What do they do?

Cut, grind, and polish eyeglasses, contact lenses, or other precision optical elements. Assemble and mount lenses into frames or process other optical elements. Includes precision lens polishers or grinders, centerer-edgers, and lens mounters.

Also known as:

Edger, Edger Technician, Finishing Lab Technician, Lab Technician (Laboratory Technician), Lens Grinder and Polisher, Line Operator, Optical Lab Technician (Optical Laboratory Technician), Optical Technician, Polisher, Surfacing Technician

Typical Wages

Projected Growth Rate

Employment of Ophthalmic Laboratory Technicians is projected to show little or no change from 2020 to 2030.

Projected Employment in KS

No Data Available
  • 0%

    Change

    Ranks #73 in job growth rate
    10

    Job Openings

    Ranks #69 in net job growth

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Education Level

Percent of workers in this field with these degrees:

  • Doctorate or Professional Degree  (1%)
  • Master's degree  (2%)
  • Bachelor's degree  (16%)
  • Associate's degree  (18%)
  • Some college, no degree  (32%)
  • High school diploma equivalent  (27%)
  • Less than high school diploma  (4%)

People in this career often know a lot about:

  • Production and Processing - Knowledge of raw materials, production processes, quality control, costs, and other techniques for maximizing the effective manufacture and distribution of goods.
  • Mechanical - Knowledge of machines and tools, including their designs, uses, repair, and maintenance.
  • Mathematics - Knowledge of arithmetic, algebra, geometry, calculus, statistics, and their applications.

People in this career often have talent in:

  • Near Vision - The ability to see details at close range (within a few feet of the observer).
  • Arm-Hand Steadiness - The ability to keep your hand and arm steady while moving your arm or while holding your arm and hand in one position.
  • Finger Dexterity - The ability to make precisely coordinated movements of the fingers of one or both hands to grasp, manipulate, or assemble very small objects.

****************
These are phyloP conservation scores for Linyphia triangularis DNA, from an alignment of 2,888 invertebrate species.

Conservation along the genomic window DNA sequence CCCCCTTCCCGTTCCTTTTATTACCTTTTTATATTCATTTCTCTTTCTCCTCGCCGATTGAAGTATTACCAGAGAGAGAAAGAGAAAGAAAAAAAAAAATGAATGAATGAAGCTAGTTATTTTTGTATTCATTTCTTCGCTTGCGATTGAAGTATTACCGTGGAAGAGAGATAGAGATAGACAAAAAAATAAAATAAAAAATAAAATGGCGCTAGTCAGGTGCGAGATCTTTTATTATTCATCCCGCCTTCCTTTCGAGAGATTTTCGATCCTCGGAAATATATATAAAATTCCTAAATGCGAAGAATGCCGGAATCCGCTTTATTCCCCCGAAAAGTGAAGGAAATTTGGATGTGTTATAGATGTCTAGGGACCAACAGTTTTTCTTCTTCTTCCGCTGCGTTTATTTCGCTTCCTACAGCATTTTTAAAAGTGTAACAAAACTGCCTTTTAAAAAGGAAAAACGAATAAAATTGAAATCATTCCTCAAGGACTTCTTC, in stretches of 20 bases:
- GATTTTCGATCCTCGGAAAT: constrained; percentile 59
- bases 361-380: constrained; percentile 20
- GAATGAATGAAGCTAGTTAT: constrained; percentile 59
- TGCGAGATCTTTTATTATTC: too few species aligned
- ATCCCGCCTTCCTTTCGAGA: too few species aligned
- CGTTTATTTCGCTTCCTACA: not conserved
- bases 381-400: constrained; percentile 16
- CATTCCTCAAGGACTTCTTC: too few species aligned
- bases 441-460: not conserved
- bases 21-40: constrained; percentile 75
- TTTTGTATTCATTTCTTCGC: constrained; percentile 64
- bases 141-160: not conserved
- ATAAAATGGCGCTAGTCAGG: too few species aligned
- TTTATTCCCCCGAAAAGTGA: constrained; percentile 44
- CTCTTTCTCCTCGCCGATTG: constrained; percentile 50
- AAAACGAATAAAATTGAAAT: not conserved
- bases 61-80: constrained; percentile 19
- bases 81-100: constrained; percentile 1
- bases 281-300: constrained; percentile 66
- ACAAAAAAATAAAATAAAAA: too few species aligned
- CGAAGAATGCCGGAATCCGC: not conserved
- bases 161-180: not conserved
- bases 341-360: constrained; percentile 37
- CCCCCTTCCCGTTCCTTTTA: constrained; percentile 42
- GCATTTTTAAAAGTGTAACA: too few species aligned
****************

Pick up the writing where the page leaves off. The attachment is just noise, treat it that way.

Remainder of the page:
• Manual Dexterity - The ability to quickly move your hand, your hand together with your arm, or your two hands to grasp, manipulate, or assemble objects.
  • Control Precision - The ability to quickly and repeatedly adjust the controls of a machine or a vehicle to exact positions.
  • Deductive Reasoning - The ability to apply general rules to specific problems to produce answers that make sense.

People in this career often do these activities:

  • Mount materials or workpieces onto production equipment.
  • Inspect finished products to locate flaws.
  • Shape glass or similar materials.
  • Weigh finished products.
  • Measure dimensions of completed products or workpieces to verify conformance to specifications.
  • Clean workpieces or finished products.
  • Align parts or workpieces to ensure proper assembly.
  • Read work orders or other instructions to determine product specifications or materials requirements.
  • Repair medical or dental assistive devices.
  • Select production equipment according to product specifications.
  • Mount attachments or tools onto production equipment.
  • Set equipment controls to meet cutting specifications.
  • Construct customized assistive medical or dental devices.
  • Immerse objects or workpieces in cleaning or coating solutions.
  • Polish materials, workpieces, or finished products.
  • Operate grinding equipment.
  • Draw guide lines or markings on materials or workpieces using patterns or other references.
  • Operate painting or coating equipment.
  • Solder parts or workpieces.
  • Remove workpieces from molds.

This page includes data from:

O*NET OnLine Career data: O*NET 28.1 Database by the U.S. Department of Labor, Employment and Training Administration (“USDOL/ETA”). Used under the CC BY 4.0 license. O*NET® is a trademark of USDOL/ETA

U.S. Bureau of Labor Statistics Logo Occupation statistics: USDOL U.S. Bureau of Labor Statistics Occupational Employment Statistics

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